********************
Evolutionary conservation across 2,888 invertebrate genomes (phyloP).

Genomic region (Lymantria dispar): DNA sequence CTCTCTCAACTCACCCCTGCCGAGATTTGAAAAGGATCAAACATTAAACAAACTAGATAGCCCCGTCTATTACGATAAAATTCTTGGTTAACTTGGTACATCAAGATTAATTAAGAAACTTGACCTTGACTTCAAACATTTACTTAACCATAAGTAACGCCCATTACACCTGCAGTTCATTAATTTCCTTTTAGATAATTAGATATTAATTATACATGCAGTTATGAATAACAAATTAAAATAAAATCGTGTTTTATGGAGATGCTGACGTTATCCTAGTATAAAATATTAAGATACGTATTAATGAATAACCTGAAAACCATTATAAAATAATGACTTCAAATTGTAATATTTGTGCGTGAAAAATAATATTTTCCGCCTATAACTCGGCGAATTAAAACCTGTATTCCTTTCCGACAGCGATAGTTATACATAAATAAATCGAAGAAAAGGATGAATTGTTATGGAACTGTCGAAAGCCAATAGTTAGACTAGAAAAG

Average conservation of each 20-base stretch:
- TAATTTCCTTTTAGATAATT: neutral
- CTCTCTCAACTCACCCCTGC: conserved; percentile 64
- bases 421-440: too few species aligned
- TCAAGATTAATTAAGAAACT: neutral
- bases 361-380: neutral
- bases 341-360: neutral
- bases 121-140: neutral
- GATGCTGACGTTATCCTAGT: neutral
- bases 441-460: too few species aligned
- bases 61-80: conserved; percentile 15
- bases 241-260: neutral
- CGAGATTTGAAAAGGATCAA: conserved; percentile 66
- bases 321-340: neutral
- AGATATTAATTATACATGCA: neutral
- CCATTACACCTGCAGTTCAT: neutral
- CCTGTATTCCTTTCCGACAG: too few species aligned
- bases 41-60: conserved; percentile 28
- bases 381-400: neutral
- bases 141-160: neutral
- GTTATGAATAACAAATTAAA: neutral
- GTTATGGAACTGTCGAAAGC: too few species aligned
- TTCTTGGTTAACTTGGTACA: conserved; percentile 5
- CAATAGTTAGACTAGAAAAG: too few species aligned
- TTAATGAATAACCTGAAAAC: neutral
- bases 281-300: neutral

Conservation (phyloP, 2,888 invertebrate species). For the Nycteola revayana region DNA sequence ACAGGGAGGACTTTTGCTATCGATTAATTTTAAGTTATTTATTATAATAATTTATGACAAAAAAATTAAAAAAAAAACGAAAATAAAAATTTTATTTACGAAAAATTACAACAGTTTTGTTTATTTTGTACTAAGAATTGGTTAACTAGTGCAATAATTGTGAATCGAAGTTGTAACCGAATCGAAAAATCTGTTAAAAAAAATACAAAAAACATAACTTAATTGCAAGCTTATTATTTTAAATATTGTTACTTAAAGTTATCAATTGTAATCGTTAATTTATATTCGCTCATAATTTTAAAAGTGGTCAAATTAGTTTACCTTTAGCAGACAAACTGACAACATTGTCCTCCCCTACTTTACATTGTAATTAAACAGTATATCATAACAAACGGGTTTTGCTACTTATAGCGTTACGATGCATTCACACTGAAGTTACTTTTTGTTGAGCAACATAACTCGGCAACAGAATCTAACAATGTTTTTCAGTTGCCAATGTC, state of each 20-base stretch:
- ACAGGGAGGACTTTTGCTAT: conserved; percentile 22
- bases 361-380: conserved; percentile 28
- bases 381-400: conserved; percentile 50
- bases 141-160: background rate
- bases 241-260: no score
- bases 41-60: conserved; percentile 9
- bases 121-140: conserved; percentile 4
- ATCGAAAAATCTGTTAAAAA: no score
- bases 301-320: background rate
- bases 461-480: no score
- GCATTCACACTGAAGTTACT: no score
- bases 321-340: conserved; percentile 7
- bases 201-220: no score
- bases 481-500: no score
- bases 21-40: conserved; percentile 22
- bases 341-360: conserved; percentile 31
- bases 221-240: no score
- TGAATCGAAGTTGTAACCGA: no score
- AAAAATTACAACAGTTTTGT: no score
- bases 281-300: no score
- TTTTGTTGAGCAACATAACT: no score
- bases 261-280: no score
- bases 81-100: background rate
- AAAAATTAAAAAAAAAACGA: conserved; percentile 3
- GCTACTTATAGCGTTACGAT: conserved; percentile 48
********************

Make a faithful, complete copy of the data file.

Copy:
Evolutionary conservation across 2,888 invertebrate genomes (phyloP).

Genomic region (Lymantria dispar): DNA sequence CTCTCTCAACTCACCCCTGCCGAGATTTGAAAAGGATCAAACATTAAACAAACTAGATAGCCCCGTCTATTACGATAAAATTCTTGGTTAACTTGGTACATCAAGATTAATTAAGAAACTTGACCTTGACTTCAAACATTTACTTAACCATAAGTAACGCCCATTACACCTGCAGTTCATTAATTTCCTTTTAGATAATTAGATATTAATTATACATGCAGTTATGAATAACAAATTAAAATAAAATCGTGTTTTATGGAGATGCTGACGTTATCCTAGTATAAAATATTAAGATACGTATTAATGAATAACCTGAAAACCATTATAAAATAATGACTTCAAATTGTAATATTTGTGCGTGAAAAATAATATTTTCCGCCTATAACTCGGCGAATTAAAACCTGTATTCCTTTCCGACAGCGATAGTTATACATAAATAAATCGAAGAAAAGGATGAATTGTTATGGAACTGTCGAAAGCCAATAGTTAGACTAGAAAAG

Average conservation of each 20-base stretch:
- TAATTTCCTTTTAGATAATT: neutral
- CTCTCTCAACTCACCCCTGC: conserved; percentile 64
- bases 421-440: too few species aligned
- TCAAGATTAATTAAGAAACT: neutral
- bases 361-380: neutral
- bases 341-360: neutral
- bases 121-140: neutral
- GATGCTGACGTTATCCTAGT: neutral
- bases 441-460: too few species aligned
- bases 61-80: conserved; percentile 15
- bases 241-260: neutral
- CGAGATTTGAAAAGGATCAA: conserved; percentile 66
- bases 321-340: neutral
- AGATATTAATTATACATGCA: neutral
- CCATTACACCTGCAGTTCAT: neutral
- CCTGTATTCCTTTCCGACAG: too few species aligned
- bases 41-60: conserved; percentile 28
- bases 381-400: neutral
- bases 141-160: neutral
- GTTATGAATAACAAATTAAA: neutral
- GTTATGGAACTGTCGAAAGC: too few species aligned
- TTCTTGGTTAACTTGGTACA: conserved; percentile 5
- CAATAGTTAGACTAGAAAAG: too few species aligned
- TTAATGAATAACCTGAAAAC: neutral
- bases 281-300: neutral

Conservation (phyloP, 2,888 invertebrate species). For the Nycteola revayana region DNA sequence ACAGGGAGGACTTTTGCTATCGATTAATTTTAAGTTATTTATTATAATAATTTATGACAAAAAAATTAAAAAAAAAACGAAAATAAAAATTTTATTTACGAAAAATTACAACAGTTTTGTTTATTTTGTACTAAGAATTGGTTAACTAGTGCAATAATTGTGAATCGAAGTTGTAACCGAATCGAAAAATCTGTTAAAAAAAATACAAAAAACATAACTTAATTGCAAGCTTATTATTTTAAATATTGTTACTTAAAGTTATCAATTGTAATCGTTAATTTATATTCGCTCATAATTTTAAAAGTGGTCAAATTAGTTTACCTTTAGCAGACAAACTGACAACATTGTCCTCCCCTACTTTACATTGTAATTAAACAGTATATCATAACAAACGGGTTTTGCTACTTATAGCGTTACGATGCATTCACACTGAAGTTACTTTTTGTTGAGCAACATAACTCGGCAACAGAATCTAACAATGTTTTTCAGTTGCCAATGTC, state of each 20-base stretch:
- ACAGGGAGGACTTTTGCTAT: conserved; percentile 22
- bases 361-380: conserved; percentile 28
- bases 381-400: conserved; percentile 50
- bases 141-160: background rate
- bases 241-260: no score
- bases 41-60: conserved; percentile 9
- bases 121-140: conserved; percentile 4
- ATCGAAAAATCTGTTAAAAA: no score
- bases 301-320: background rate
- bases 461-480: no score
- GCATTCACACTGAAGTTACT: no score
- bases 321-340: conserved; percentile 7
- bases 201-220: no score
- bases 481-500: no score
- bases 21-40: conserved; percentile 22
- bases 341-360: conserved; percentile 31
- bases 221-240: no score
- TGAATCGAAGTTGTAACCGA: no score
- AAAAATTACAACAGTTTTGT: no score
- bases 281-300: no score
- TTTTGTTGAGCAACATAACT: no score
- bases 261-280: no score
- bases 81-100: background rate
- AAAAATTAAAAAAAAAACGA: conserved; percentile 3
- GCTACTTATAGCGTTACGAT: conserved; percentile 48